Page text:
These microbes are like citizens who have to live with bureaucrats --they can't see us either.
Once I was at a bureaucracy shop and lost my parking ticket appeal (parking on the street in front of my house without a permit) because I got frustrated and told them "America is not far from here."
Anyway, I think I may send them a copy of this post.
This is Friday and rebel science is the norm around here.
So, let's explore a really interesting discovery that scientists have made, but which you and I already knew: slime mold is smarter than bureaucrats:
Since the best city planners around the world have not been able to end traffic jams, scientists are looking to a new group of experts: slime mold.(Slime Mold Beats Humans at Perfecting Traffic Networks, emphasis added). I could have told you that after my day at parking ticket appeal court.
That's right, a species of gelatinous amoeba could help urban planners design better road systems to reduce traffic congestion, a new study found.
A team of researchers studied the slime mold species Physarum polycephalum and found that as it grows it connects itself to scattered food crumbs in a design that’s nearly identical to Tokyo’s rail system.
Slime mold is a fungus-like, single-celled animal that can grow in a network of linked veins, spreading over a surface like a web. The mold expands by dividing its nuclei into more and more nuclei, though all are technically enclosed in one large cell.
"Some organisms grow in the form of an interconnected network as part of their normal foraging strategy to discover and exploit new resources," wrote the researchers in a paper published in the Jan. 22 issue of the journal Science. Slime mold has evolved to grow in the most efficient way possible to maximize its access to nutrients.
"[It] can find the shortest path through a maze or connect different arrays of food sources in an efficient manner with low total length, yet short average minimum distance between pairs of food sources," wrote the scientists, led by Atsushi Tero from Hokkaido University in Japan.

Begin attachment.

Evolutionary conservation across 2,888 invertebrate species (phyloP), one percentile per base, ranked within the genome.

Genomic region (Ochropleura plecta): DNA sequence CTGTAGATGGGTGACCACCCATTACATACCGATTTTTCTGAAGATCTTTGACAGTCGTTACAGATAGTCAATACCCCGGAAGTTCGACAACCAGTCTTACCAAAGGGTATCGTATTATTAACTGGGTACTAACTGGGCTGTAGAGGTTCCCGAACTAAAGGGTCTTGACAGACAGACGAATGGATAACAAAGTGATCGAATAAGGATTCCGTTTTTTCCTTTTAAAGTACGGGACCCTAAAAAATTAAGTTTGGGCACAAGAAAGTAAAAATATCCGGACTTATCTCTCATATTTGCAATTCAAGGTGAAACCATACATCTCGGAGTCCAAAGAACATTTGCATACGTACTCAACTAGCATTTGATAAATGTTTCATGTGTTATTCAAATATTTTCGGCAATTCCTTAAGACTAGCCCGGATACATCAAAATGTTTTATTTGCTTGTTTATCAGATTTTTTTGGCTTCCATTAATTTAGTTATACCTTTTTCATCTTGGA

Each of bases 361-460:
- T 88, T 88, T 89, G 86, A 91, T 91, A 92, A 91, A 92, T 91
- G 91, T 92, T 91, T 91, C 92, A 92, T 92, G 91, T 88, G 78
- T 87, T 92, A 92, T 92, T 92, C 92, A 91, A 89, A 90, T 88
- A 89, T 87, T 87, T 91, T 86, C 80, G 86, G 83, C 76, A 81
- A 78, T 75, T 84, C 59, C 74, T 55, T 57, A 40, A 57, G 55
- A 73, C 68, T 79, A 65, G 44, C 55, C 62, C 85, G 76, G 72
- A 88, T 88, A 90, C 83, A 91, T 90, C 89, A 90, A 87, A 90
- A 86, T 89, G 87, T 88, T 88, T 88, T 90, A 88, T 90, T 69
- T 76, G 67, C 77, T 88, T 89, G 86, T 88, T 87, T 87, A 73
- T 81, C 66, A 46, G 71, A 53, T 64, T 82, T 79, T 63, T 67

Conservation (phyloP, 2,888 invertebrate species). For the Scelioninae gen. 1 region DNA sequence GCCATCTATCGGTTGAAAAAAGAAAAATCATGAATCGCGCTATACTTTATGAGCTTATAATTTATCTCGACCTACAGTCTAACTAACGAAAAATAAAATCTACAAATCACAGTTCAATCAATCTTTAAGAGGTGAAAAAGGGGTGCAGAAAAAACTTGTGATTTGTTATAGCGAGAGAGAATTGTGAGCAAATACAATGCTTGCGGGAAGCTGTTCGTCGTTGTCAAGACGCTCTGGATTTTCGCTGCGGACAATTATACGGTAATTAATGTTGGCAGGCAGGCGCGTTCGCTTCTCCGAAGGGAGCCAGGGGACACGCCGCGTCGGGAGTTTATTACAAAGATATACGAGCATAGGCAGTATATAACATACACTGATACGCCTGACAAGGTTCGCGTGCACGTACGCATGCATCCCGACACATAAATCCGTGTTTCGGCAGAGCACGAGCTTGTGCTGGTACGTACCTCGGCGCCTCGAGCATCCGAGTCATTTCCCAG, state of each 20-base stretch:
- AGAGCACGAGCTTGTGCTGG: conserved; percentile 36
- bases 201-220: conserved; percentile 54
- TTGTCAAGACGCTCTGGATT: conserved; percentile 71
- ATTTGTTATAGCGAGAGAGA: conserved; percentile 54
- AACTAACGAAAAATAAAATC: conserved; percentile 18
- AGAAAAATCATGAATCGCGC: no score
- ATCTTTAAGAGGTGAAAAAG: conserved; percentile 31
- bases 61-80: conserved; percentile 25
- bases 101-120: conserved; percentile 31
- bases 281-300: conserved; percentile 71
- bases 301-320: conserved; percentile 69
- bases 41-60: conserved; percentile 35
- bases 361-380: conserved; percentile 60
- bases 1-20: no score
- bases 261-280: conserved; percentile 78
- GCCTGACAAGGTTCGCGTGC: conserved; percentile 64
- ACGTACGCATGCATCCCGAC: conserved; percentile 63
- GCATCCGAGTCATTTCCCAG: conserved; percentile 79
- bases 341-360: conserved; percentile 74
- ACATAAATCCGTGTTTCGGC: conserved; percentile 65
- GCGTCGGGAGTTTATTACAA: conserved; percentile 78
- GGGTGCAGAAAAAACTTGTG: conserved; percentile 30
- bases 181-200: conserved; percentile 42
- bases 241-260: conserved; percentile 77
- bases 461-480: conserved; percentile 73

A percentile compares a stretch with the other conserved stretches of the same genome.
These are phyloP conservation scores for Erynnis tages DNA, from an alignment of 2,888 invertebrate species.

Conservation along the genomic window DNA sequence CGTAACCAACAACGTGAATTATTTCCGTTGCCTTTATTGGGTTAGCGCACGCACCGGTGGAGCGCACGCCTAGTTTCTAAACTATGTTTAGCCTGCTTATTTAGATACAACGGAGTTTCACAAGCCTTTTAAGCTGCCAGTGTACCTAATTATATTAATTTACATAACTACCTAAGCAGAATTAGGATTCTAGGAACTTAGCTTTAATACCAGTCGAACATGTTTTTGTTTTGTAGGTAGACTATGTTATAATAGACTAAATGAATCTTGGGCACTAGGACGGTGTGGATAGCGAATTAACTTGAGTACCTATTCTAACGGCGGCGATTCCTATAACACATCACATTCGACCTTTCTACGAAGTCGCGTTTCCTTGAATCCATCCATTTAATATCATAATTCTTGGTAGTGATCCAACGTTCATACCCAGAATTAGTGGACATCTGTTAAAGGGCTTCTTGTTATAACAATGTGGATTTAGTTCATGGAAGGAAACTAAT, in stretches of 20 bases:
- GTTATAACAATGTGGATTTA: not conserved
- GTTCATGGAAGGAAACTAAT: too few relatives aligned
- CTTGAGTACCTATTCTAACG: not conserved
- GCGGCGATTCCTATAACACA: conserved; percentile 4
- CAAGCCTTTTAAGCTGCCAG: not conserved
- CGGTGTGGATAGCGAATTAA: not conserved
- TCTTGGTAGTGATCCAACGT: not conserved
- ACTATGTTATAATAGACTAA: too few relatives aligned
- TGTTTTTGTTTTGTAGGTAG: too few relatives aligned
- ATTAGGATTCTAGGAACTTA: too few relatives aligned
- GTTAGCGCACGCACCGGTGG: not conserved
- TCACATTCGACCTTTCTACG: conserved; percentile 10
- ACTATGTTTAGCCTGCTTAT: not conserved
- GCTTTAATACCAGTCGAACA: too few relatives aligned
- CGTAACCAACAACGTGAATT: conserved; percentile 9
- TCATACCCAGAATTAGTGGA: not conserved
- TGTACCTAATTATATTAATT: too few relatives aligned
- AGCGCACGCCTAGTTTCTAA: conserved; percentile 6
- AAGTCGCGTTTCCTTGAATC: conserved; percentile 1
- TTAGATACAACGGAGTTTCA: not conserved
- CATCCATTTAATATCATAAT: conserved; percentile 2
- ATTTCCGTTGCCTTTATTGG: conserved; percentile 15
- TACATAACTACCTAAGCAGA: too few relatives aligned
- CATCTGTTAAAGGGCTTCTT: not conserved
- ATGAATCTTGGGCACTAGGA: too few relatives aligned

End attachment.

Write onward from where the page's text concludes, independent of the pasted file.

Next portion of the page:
To test whether slime-mold networks behave anything like train and car traffic networks, the researchers placed oat flakes in various spots on a wet surface so that the resulting layout corresponded to the cities surrounding Tokyo. They even added areas of bright light (which slime mold tends to avoid) to correspond to mountains or other geologic features that the trains would have to steer around.
The scientists let the mold organize itself and spread out around these nutrients, and found that it built a pattern very similar to the real-world train system connecting those cities around Tokyo. And in some ways, the amoeba solution was more efficient. What's more, the slime mold built its network without a control center that could oversee and direct the whole enterprise; rather, it reinforced routes that were working, and eliminated redundant channels, constantly adapting and adjusting for maximum efficiency.
Anyway, have a good weekend and avoid the road rage.
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